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Middlemarch By George Eliot- Book Review



Rating: If you are a writer, Must read.
If you are not- Still, a must read.


I have just finished reading Middlemarch. It is quite a heavy and voluminous book. The story slowly rises, very slowly, spread across so many deeply developed and intricately engaging characters- the people of a fictional rustic town of Middlemarch in the 18th Century England. The narrative and the story is strong, well-built with huge shoulders to carry various causes which it alludes to.
The beauty and charm of reading a classic of those times is that while these stories were written when Europe convalesced under the forces which were to set it on a path to glory; it is to the credit to wonderful writers like George Eliot (Real name, Mary Ann Evans (1819-1880)), that they never allow the narrative to surrender to their causes. While the story deals with love, marriage as prime theme, it is not a romance novel, as is evident by the male pen-name taken by the writer in those times. There will of course, be allusion to social themes like widow remarriage, love outside of marital boundaries, social divisions and woman emancipation, but there will always be the story which stands supreme. This is the skill of the writer that the story is the message. Author does not, for a moment, sit at the high pedestal to preach. From that perspective, this is another of Writer’s book (like Orlando, or Lord Jim or The Insulted and The Humiliated, for that matter).

There are no judgement which the writer makes on behalf of the reader. In that sense, the writer doesn’t misuse his exalted position as the creator and narrator of the story. The characters are exactly as they are supposed to be. They thrive and bloom in the thin land of reality which exists between the good and the evil. Therein lies the success of the Novel, it doesn’t preach or screech ever. Just as the oft said- Show, don't tell, this is another lesson, illustrate, don't preach.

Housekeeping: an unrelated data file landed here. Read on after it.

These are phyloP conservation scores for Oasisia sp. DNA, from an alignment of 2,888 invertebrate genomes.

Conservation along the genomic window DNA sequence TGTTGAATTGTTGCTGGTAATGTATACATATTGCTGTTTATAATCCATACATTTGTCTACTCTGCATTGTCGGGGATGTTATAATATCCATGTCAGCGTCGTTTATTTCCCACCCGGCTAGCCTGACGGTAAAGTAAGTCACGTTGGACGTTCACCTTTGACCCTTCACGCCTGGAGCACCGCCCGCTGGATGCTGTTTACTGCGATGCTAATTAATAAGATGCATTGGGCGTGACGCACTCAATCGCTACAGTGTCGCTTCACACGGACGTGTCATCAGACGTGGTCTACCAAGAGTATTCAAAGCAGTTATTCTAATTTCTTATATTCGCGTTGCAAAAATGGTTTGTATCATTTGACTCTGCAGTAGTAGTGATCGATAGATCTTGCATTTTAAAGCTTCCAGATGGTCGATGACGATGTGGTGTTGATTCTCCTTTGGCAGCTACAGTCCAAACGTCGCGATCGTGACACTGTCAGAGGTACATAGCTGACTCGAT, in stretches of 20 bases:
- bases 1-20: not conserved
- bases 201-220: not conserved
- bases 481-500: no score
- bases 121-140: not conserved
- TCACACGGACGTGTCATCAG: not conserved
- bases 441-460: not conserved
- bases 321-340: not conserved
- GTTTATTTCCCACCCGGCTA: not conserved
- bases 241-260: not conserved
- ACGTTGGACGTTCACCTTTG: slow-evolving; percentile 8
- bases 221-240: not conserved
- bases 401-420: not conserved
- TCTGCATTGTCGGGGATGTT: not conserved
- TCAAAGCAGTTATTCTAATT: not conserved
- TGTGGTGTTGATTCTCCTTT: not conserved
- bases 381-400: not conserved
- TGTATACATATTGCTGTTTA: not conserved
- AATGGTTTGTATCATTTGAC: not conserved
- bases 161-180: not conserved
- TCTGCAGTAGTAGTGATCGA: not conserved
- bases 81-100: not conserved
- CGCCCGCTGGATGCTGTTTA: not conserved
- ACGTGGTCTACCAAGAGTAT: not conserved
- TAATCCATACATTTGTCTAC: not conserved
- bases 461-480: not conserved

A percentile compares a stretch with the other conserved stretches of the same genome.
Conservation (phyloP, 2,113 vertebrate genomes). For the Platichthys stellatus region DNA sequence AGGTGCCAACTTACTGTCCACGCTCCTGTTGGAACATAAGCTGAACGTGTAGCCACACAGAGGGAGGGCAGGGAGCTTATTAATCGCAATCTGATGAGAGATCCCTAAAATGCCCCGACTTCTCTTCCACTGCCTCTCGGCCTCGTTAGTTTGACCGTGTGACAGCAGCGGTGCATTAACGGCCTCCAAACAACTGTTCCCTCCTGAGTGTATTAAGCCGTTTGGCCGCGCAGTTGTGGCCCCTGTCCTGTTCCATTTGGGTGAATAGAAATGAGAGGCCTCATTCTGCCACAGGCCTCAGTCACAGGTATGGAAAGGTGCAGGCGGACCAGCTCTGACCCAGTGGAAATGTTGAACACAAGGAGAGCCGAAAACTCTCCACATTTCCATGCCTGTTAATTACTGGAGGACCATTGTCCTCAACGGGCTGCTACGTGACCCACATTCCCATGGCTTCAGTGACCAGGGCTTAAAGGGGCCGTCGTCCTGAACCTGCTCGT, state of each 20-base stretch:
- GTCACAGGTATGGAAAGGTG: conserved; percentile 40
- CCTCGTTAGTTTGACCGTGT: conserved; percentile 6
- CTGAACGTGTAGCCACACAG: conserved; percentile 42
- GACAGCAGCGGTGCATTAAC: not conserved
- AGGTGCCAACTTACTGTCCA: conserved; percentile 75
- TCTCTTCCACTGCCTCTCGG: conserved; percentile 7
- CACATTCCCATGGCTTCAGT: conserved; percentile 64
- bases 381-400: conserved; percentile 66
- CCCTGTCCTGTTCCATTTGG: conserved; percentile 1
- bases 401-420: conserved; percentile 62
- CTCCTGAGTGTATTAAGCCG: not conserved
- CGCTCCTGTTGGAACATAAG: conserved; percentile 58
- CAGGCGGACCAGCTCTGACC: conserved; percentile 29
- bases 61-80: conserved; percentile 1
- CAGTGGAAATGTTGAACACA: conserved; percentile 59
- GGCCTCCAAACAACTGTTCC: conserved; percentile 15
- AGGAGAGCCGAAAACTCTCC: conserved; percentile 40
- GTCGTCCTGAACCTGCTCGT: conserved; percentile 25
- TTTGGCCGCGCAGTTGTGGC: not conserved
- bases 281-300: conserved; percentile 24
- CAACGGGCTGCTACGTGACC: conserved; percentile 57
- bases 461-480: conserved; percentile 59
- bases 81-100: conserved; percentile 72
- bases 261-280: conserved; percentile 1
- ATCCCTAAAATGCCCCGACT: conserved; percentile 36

The message is subtle, the build impeccable. Virginia Woolf called MiddleMarch as one the few English books written for grown-up people. One needs a degree of maturity and patience to let this book grow on you. By the time one ends the book, (which will be a long time, this being a longish book), you almost feel you have been to this small town, know all those inhabitants and are almost saddened when you close the finished story and miss them sorely, sadly and surely.

The story looms about the small town politics, with Nicholas Bulstrode, as a wealthy and overtly righteous banker, Sir James Chattam, Mr. Brooke and his nieces, Dorothea and Celia Brook, Clergyman Edward Casaubon, Vincy family and the young Doctor Lydgate, before it delves deeper and looks into lives of people, their relationships and evaluates, addresses their parallel stories which run side-by-side.  Much like life, no story is subservient to any other story and it takes special vastness of vision on the part of the writer to ensure that each story is dealt with as delicately as any other.

The Plot is very complex, mostly on account of multiple story-lines and makes one ponder about relationships, customs and conventions, without being judgmental about them. As a reader, it opens layers of your understanding about the world and at no point in the story, the writer tries to impose his vision, his idea on to you. The characters emerge as real people of flesh and blood with their very human weaknesses and strengths arising out of the story.

The story begins with Sir James Chettam wanting to get married to Dorothea, a lovely, young and intellectually awakened woman, searching for her moorings. Dorothea, is much impressed, instead with the wise, and self-effacing Rev. Edward Casaubon, who is much older than her. She however, feels that life would find purpose in the intellectual pursuit, rather supporting the intellectual pursuit of Casaubon. In the process, she spurns James Chettam, refuses to listen to her sister Celia, who is practical and intellectually superficial, and gets married to a much older man. Soon, on their wedding journey to Rome, she realizes her folly and finds herself into a lonely existence on the other side of the wall, beyond which Casaubon is busy in the pursuit of his own elusive intellectual glory. She, a sharp and wise soul, soon realizes the futility of her husband’s pursuit, as she finds the limitations of his mind. Nothing can put this disillusionment more eloquently as the author herself when she writes,